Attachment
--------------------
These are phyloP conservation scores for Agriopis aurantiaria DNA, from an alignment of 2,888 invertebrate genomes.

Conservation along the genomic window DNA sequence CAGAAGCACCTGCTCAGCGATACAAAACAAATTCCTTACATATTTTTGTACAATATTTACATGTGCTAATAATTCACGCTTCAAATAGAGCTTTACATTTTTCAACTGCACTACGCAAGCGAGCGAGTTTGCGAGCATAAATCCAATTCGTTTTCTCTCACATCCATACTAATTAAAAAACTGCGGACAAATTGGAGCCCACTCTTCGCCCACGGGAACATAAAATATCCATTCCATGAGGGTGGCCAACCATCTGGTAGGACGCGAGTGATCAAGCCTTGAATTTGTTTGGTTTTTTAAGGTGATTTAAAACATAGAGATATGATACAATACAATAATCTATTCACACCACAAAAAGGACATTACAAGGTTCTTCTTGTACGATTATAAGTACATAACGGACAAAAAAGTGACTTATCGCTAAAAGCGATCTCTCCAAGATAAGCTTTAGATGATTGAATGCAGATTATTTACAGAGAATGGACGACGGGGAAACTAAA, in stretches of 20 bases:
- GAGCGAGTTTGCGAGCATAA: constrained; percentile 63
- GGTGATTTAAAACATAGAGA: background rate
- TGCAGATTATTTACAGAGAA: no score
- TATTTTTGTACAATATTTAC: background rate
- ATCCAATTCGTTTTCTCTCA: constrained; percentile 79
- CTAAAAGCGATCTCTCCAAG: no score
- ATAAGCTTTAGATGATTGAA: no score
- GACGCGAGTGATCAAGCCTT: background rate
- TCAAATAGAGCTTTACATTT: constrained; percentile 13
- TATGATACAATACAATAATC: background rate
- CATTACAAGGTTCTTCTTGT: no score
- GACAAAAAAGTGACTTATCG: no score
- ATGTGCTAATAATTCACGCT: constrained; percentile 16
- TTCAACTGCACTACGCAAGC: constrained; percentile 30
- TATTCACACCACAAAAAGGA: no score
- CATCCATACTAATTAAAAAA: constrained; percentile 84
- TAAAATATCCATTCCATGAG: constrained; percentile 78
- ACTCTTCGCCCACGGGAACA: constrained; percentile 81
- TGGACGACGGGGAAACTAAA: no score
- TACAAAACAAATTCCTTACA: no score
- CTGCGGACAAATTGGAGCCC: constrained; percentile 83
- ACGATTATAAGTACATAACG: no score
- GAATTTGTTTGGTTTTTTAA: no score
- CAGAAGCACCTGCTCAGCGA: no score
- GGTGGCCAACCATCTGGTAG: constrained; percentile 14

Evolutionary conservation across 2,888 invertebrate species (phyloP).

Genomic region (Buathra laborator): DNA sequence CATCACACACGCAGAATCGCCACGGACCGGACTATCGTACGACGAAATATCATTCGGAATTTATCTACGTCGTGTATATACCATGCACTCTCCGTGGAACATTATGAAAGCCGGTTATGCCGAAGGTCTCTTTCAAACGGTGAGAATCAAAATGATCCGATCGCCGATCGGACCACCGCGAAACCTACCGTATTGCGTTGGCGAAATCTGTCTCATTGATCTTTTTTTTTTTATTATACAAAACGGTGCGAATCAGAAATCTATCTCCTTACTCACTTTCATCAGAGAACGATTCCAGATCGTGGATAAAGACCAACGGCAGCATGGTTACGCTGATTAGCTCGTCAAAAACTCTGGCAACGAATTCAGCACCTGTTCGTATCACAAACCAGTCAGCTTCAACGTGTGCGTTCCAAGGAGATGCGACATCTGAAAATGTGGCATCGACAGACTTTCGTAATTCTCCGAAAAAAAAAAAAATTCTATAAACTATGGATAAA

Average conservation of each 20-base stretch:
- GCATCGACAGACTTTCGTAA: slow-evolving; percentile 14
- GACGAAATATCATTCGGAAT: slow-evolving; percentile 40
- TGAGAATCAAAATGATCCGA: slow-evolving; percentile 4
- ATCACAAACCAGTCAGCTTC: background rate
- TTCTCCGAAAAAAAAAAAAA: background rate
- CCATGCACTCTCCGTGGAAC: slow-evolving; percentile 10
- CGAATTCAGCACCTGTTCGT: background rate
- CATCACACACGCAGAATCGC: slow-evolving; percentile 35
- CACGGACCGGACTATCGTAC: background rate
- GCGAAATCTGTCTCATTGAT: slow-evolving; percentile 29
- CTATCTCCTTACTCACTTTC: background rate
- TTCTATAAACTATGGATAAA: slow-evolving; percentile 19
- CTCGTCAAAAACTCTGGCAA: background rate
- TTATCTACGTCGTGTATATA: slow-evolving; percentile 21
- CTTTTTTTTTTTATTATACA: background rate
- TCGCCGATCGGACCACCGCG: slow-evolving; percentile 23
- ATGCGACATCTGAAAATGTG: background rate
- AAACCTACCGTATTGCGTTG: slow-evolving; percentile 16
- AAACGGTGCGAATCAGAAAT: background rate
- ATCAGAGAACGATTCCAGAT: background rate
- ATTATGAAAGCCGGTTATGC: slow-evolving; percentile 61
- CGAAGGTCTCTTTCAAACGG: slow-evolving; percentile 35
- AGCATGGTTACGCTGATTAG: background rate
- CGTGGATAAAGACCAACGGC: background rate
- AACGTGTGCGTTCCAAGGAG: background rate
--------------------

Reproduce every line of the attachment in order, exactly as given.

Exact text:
These are phyloP conservation scores for Agriopis aurantiaria DNA, from an alignment of 2,888 invertebrate genomes.

Conservation along the genomic window DNA sequence CAGAAGCACCTGCTCAGCGATACAAAACAAATTCCTTACATATTTTTGTACAATATTTACATGTGCTAATAATTCACGCTTCAAATAGAGCTTTACATTTTTCAACTGCACTACGCAAGCGAGCGAGTTTGCGAGCATAAATCCAATTCGTTTTCTCTCACATCCATACTAATTAAAAAACTGCGGACAAATTGGAGCCCACTCTTCGCCCACGGGAACATAAAATATCCATTCCATGAGGGTGGCCAACCATCTGGTAGGACGCGAGTGATCAAGCCTTGAATTTGTTTGGTTTTTTAAGGTGATTTAAAACATAGAGATATGATACAATACAATAATCTATTCACACCACAAAAAGGACATTACAAGGTTCTTCTTGTACGATTATAAGTACATAACGGACAAAAAAGTGACTTATCGCTAAAAGCGATCTCTCCAAGATAAGCTTTAGATGATTGAATGCAGATTATTTACAGAGAATGGACGACGGGGAAACTAAA, in stretches of 20 bases:
- GAGCGAGTTTGCGAGCATAA: constrained; percentile 63
- GGTGATTTAAAACATAGAGA: background rate
- TGCAGATTATTTACAGAGAA: no score
- TATTTTTGTACAATATTTAC: background rate
- ATCCAATTCGTTTTCTCTCA: constrained; percentile 79
- CTAAAAGCGATCTCTCCAAG: no score
- ATAAGCTTTAGATGATTGAA: no score
- GACGCGAGTGATCAAGCCTT: background rate
- TCAAATAGAGCTTTACATTT: constrained; percentile 13
- TATGATACAATACAATAATC: background rate
- CATTACAAGGTTCTTCTTGT: no score
- GACAAAAAAGTGACTTATCG: no score
- ATGTGCTAATAATTCACGCT: constrained; percentile 16
- TTCAACTGCACTACGCAAGC: constrained; percentile 30
- TATTCACACCACAAAAAGGA: no score
- CATCCATACTAATTAAAAAA: constrained; percentile 84
- TAAAATATCCATTCCATGAG: constrained; percentile 78
- ACTCTTCGCCCACGGGAACA: constrained; percentile 81
- TGGACGACGGGGAAACTAAA: no score
- TACAAAACAAATTCCTTACA: no score
- CTGCGGACAAATTGGAGCCC: constrained; percentile 83
- ACGATTATAAGTACATAACG: no score
- GAATTTGTTTGGTTTTTTAA: no score
- CAGAAGCACCTGCTCAGCGA: no score
- GGTGGCCAACCATCTGGTAG: constrained; percentile 14

Evolutionary conservation across 2,888 invertebrate species (phyloP).

Genomic region (Buathra laborator): DNA sequence CATCACACACGCAGAATCGCCACGGACCGGACTATCGTACGACGAAATATCATTCGGAATTTATCTACGTCGTGTATATACCATGCACTCTCCGTGGAACATTATGAAAGCCGGTTATGCCGAAGGTCTCTTTCAAACGGTGAGAATCAAAATGATCCGATCGCCGATCGGACCACCGCGAAACCTACCGTATTGCGTTGGCGAAATCTGTCTCATTGATCTTTTTTTTTTTATTATACAAAACGGTGCGAATCAGAAATCTATCTCCTTACTCACTTTCATCAGAGAACGATTCCAGATCGTGGATAAAGACCAACGGCAGCATGGTTACGCTGATTAGCTCGTCAAAAACTCTGGCAACGAATTCAGCACCTGTTCGTATCACAAACCAGTCAGCTTCAACGTGTGCGTTCCAAGGAGATGCGACATCTGAAAATGTGGCATCGACAGACTTTCGTAATTCTCCGAAAAAAAAAAAAATTCTATAAACTATGGATAAA

Average conservation of each 20-base stretch:
- GCATCGACAGACTTTCGTAA: slow-evolving; percentile 14
- GACGAAATATCATTCGGAAT: slow-evolving; percentile 40
- TGAGAATCAAAATGATCCGA: slow-evolving; percentile 4
- ATCACAAACCAGTCAGCTTC: background rate
- TTCTCCGAAAAAAAAAAAAA: background rate
- CCATGCACTCTCCGTGGAAC: slow-evolving; percentile 10
- CGAATTCAGCACCTGTTCGT: background rate
- CATCACACACGCAGAATCGC: slow-evolving; percentile 35
- CACGGACCGGACTATCGTAC: background rate
- GCGAAATCTGTCTCATTGAT: slow-evolving; percentile 29
- CTATCTCCTTACTCACTTTC: background rate
- TTCTATAAACTATGGATAAA: slow-evolving; percentile 19
- CTCGTCAAAAACTCTGGCAA: background rate
- TTATCTACGTCGTGTATATA: slow-evolving; percentile 21
- CTTTTTTTTTTTATTATACA: background rate
- TCGCCGATCGGACCACCGCG: slow-evolving; percentile 23
- ATGCGACATCTGAAAATGTG: background rate
- AAACCTACCGTATTGCGTTG: slow-evolving; percentile 16
- AAACGGTGCGAATCAGAAAT: background rate
- ATCAGAGAACGATTCCAGAT: background rate
- ATTATGAAAGCCGGTTATGC: slow-evolving; percentile 61
- CGAAGGTCTCTTTCAAACGG: slow-evolving; percentile 35
- AGCATGGTTACGCTGATTAG: background rate
- CGTGGATAAAGACCAACGGC: background rate
- AACGTGTGCGTTCCAAGGAG: background rate